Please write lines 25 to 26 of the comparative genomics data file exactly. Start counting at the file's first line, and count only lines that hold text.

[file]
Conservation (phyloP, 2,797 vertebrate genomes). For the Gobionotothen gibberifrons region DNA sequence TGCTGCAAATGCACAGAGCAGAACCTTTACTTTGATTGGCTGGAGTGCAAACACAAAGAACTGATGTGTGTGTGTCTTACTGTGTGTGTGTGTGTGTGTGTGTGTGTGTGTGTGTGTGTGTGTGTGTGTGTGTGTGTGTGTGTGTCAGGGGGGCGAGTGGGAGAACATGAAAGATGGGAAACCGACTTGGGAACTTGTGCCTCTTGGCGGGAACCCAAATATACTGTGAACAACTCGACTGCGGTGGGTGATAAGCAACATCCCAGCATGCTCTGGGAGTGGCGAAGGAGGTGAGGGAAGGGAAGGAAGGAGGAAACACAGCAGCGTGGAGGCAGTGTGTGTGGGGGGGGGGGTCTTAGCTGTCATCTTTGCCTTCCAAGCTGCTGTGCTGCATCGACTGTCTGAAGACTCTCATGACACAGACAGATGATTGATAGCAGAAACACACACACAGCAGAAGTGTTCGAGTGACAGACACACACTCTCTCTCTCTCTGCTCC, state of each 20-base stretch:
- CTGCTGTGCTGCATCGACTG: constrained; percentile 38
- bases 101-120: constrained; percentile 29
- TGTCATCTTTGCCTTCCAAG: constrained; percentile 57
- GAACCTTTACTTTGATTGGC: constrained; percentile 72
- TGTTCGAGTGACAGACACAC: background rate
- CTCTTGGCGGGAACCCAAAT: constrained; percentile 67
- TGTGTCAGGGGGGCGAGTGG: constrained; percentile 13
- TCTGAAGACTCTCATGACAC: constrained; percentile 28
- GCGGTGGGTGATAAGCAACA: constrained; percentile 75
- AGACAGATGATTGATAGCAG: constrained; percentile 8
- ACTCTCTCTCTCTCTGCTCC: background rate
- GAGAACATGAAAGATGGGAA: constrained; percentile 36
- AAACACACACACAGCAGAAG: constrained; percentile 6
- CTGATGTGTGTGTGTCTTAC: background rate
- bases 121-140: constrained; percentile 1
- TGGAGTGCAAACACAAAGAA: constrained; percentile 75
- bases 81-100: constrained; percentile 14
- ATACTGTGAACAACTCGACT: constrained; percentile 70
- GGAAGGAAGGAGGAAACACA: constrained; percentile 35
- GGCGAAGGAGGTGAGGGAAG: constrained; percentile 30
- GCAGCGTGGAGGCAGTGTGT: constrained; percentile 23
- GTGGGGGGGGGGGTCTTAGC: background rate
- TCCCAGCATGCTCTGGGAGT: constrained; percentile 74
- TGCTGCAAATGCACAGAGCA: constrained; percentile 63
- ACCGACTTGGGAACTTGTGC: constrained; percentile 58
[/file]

- TGCTGCAAATGCACAGAGCA: constrained; percentile 63
- ACCGACTTGGGAACTTGTGC: constrained; percentile 58